Fission is a fast serverless framework for Kubernetes with a focus on developer productivity and high performance.
Fission operates on just the code: Docker and Kubernetes are abstracted away under normal operation, though you can use both to extend Fission if you want to.
Fission is extensible to any language; the core is written in Go, and language-specific parts are isolated in something called environments (more below). Fission currently supports NodeJS, Python, Ruby, Go, PHP, Bash, and any Linux executable, with more languages coming soon.
Fission maintains a pool of “warm” containers that each contain a small dynamic loader. When a function is first called, i.e. “cold-started”, a running container is chosen and the function is loaded. This pool is what makes Fission fast: cold-start latencies are typically about 100msec.
We’re built on Kubernetes because we think any non-trivial app will use a combination of serverless functions and more conventional microservices, and Kubernetes is a great framework to bring these together seamlessly.
Building on Kubernetes also means that anything you do for operations on your Kubernetes cluster — such as monitoring or log aggregation — also helps with ops on your Fission deployment.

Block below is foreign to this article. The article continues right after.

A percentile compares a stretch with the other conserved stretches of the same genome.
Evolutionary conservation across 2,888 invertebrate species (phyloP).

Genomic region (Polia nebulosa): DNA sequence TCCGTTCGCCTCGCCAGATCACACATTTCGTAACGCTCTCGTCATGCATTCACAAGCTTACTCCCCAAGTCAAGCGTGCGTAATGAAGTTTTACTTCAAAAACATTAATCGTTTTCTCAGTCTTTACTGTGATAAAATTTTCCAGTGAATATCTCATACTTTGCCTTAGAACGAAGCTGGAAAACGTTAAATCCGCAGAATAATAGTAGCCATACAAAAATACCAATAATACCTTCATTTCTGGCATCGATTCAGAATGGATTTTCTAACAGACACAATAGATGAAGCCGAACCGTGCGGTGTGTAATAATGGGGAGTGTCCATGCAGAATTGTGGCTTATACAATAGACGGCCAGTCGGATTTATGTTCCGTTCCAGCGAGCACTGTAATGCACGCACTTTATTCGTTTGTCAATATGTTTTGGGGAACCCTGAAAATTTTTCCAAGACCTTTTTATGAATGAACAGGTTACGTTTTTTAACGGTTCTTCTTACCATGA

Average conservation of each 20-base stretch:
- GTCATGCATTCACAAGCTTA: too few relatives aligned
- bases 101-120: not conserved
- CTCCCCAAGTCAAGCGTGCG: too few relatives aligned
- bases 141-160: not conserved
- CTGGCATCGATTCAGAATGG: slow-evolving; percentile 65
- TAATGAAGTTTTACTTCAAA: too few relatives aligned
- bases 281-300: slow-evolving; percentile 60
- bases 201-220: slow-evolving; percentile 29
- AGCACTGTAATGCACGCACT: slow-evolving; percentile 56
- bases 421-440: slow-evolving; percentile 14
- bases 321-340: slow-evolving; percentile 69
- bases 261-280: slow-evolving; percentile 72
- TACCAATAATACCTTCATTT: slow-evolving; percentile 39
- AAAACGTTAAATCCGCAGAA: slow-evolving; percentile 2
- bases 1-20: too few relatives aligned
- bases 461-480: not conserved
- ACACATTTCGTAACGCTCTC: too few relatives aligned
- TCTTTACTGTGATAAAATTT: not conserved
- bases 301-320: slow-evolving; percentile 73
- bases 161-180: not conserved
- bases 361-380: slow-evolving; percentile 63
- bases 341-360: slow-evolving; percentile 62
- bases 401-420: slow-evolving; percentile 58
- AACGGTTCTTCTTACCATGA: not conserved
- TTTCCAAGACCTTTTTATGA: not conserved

A function is a piece of code that follows the fission function interface.
An environment contains the language- and runtime-specific parts of running a function.
The following environments are currently available:
|Binary (for executables or scripts)||
You can also extend environments or create entirely new ones if you want. (An environment is essentially just a container with a webserver and dynamic loader.)
A trigger is something that maps an event to a function; Fission supports HTTP routes as triggers today, with upcoming support for other types of event triggers, such as timers and Kubernetes events.
See the examples directory for more.